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Cindy Reed
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CINDY REED Iowa Lions Eye Bank executive director leads team through innovative new procedures and organization methods.

For many people, gazing at a colorful sunset or studying the intricacies of a classic piece of art are effortless activities, done simply by opening one’s eyes.

For those with impaired or no vision, these activities cannot happen. But Dr. Cindy Reed is working to make sure that sight becomes a part of every person’s life.

Reed is the executive director of the Iowa Lions Eye Bank, a nonprofit organization affiliated with University of Iowa Hospitals and Clinics (UIHC), founded in 1955 by Dr. Alson Braley as a joint project of the UI Department of Ophthalmology and the Iowa Lions. Technicians recover cornea tissue donated from the deceased and send it to the eye bank, where it is screened for diseases or imperfections and then prepared for surgeons who will perform transplants.

Although Reed, who has held the position since August 2004, does not physically perform any operations herself, she leads the team of skilled professionals through administrative work, organization, motivation, and innovation. Last year was the eye bank’s best fiscal year ever as technicians recovered 1,011 corneas for transplant—300 more than the previous record.

The eye bank’s highly successful year helped Reed win a Board of Regents Staff Excellence Award. Reed, a Des Moines native, insists that even though the award was her own, the win never could have happened without her team at the eye bank.

“I don’t know if I’ve ever worked anywhere where everybody is so onboard with the mission and so willing to tackle the hard problems,” says Reed. “It’s not always comfortable and not always fun, but at the end of the day, everybody here pulls together because they want to restore sight. That’s what we do.”

Reed received two degrees from The University of Iowa (a BS in nursing in 1978 and an MA in education in 1981), worked as a nurse in behavioral health for 22 years, and has a great interest in alternative medicine. She says she never took a particular interest in visual sciences during that period, but she had a personal connection to the Iowa Lions Eye Bank. When her brother passed away, his eyes were donated to the eye bank. Reed’s mother always held on to the letter from a previous executive director, thanking her for the donation.

Now that she has been working in ophthalmology for five and a half years, Reed says the best thing about vision restoration is witnessing the impact she and her colleagues can have on a patient’s life.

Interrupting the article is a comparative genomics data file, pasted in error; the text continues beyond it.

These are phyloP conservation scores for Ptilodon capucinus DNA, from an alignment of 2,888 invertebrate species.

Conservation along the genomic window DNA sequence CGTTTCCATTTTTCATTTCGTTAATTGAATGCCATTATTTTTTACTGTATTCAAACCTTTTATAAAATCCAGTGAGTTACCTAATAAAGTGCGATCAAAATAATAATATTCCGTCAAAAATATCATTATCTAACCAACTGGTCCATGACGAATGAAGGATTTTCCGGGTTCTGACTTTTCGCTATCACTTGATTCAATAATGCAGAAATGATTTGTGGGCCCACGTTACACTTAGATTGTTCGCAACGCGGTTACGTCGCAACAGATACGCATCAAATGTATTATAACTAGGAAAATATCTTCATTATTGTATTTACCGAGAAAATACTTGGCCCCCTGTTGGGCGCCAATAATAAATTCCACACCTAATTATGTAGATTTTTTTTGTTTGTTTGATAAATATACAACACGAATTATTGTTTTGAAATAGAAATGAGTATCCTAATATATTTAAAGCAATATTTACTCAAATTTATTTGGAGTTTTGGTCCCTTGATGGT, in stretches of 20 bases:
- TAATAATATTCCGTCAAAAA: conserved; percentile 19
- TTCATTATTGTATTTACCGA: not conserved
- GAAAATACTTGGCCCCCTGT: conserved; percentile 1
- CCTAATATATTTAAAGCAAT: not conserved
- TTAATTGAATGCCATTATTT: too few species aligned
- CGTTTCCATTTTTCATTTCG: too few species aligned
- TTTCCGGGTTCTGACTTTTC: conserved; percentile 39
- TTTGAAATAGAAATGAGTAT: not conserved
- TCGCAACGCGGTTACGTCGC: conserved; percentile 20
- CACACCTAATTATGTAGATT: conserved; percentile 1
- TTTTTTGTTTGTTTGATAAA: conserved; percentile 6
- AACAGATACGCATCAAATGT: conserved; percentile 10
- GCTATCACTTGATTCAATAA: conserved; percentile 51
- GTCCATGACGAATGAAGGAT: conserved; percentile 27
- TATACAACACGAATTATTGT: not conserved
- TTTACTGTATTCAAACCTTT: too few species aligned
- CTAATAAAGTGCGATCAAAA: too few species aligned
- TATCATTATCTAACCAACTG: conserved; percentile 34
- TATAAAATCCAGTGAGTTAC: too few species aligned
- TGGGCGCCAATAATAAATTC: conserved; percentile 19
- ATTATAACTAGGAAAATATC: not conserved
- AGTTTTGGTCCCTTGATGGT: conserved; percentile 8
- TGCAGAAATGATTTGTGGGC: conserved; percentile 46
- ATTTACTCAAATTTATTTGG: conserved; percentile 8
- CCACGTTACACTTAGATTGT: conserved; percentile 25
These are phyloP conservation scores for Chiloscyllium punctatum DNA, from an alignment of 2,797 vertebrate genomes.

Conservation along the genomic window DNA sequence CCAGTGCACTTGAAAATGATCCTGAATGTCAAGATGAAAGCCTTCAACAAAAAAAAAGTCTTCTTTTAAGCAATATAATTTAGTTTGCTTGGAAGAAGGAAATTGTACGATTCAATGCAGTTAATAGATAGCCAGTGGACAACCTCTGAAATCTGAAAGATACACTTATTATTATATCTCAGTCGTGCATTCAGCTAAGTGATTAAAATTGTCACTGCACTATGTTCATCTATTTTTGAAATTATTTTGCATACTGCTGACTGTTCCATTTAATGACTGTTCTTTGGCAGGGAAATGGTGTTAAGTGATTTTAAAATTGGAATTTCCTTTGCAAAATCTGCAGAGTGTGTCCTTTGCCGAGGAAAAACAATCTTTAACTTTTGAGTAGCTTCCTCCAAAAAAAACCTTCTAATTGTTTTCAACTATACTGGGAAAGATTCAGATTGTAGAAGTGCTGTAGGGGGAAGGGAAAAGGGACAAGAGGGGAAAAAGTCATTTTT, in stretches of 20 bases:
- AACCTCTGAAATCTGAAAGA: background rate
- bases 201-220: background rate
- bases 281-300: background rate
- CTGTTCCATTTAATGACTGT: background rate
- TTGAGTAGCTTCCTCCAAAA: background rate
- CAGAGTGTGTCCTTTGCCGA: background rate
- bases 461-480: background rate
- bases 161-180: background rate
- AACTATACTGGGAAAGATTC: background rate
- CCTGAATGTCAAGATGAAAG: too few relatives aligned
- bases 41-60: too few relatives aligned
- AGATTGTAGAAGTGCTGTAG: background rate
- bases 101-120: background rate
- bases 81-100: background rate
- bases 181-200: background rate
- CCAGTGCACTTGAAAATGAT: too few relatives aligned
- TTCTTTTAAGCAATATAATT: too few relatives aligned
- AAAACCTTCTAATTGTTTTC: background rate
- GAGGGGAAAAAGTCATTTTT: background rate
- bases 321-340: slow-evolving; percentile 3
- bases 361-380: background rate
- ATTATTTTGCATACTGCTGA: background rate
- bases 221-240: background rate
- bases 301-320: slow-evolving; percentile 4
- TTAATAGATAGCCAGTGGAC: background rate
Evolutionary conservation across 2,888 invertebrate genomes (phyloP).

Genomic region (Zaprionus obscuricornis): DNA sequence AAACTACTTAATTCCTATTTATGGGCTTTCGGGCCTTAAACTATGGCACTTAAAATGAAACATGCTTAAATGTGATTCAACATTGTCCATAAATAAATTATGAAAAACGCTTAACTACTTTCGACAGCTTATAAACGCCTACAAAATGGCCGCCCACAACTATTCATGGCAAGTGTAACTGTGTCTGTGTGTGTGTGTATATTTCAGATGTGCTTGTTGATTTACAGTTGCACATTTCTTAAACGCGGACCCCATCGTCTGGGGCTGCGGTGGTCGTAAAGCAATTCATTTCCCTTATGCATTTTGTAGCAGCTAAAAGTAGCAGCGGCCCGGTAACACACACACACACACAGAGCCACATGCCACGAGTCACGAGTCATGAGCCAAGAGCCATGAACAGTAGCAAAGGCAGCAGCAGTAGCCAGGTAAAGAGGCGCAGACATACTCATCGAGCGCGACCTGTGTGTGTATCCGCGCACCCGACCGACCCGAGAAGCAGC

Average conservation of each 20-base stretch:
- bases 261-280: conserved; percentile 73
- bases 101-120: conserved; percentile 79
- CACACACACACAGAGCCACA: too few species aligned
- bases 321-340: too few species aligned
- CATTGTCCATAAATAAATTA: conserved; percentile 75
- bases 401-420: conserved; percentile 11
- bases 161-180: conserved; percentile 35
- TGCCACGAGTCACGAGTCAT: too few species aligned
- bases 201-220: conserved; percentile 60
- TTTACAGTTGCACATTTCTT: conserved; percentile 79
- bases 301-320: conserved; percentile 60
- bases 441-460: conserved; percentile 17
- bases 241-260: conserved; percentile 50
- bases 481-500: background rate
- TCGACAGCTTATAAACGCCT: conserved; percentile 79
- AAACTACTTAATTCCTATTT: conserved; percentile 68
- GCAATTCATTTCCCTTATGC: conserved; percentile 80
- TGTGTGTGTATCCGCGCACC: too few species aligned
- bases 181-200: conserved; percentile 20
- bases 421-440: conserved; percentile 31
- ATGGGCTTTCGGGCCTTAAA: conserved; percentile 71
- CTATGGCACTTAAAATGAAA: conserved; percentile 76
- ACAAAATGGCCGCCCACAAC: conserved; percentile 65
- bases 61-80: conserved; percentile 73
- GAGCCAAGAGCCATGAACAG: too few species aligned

“So many times in medicine you see people in crisis, when they can be at their worst,” says Reed. “We really get to see people when they’re at their best. We get to see the result of restoring a function that’s critical to somebody’s daily life.”

Since joining the team, Reed has helped the eye bank out of a deficit by implementing new medical procedures and by joining the Cornea Collaborative, a national group of eye banks devoted to improving each other’s situations, financial or otherwise. She also says it is very important to her to have fun at work, so she recently created a “Flying Monkey” staff award inspired by the Broadway play Wicked.

Among the many projects Reed has led was the creation of the Iowa Lions Donor Memorial and Healing Garden, a stone and plant area near the UIHC entrance. The garden commemorates more than 25,000 Iowans who have donated eyes, organs, and tissues throughout the eye bank’s 55-year history.

“We really designed [the garden] around the theme of hope, renewal, and transformation,” she says. “We hope that it serves as a place of reflection for anybody—visitors, patients, staff, students. We also hope that it encourages people to think about donation and how that can help others.”

Currently, the Iowa Lions Eye Bank is working on a new, very specialized method of cornea tissue preparation—the first of its kind in the United States. The new procedure would restore 20/40 vision to patients in just a few weeks, as opposed to three months with an older method. Additionally, Reed is “smoothing out the bugs” in the eye bank’s new database and developing leadership teams.

As she and her crew continue to find new ways to help the visually impaired, Reed says she is and always will be excited about her profession.

“In my opinion,” Reed says, “this is one of the few places in medicine where we can truly take a tragedy, which is somebody’s death, and turn it into something good for somebody else—the restoration of sight.”

Story by Jake Jensen; photo by Kirk Murray

 

 

March 15, 2010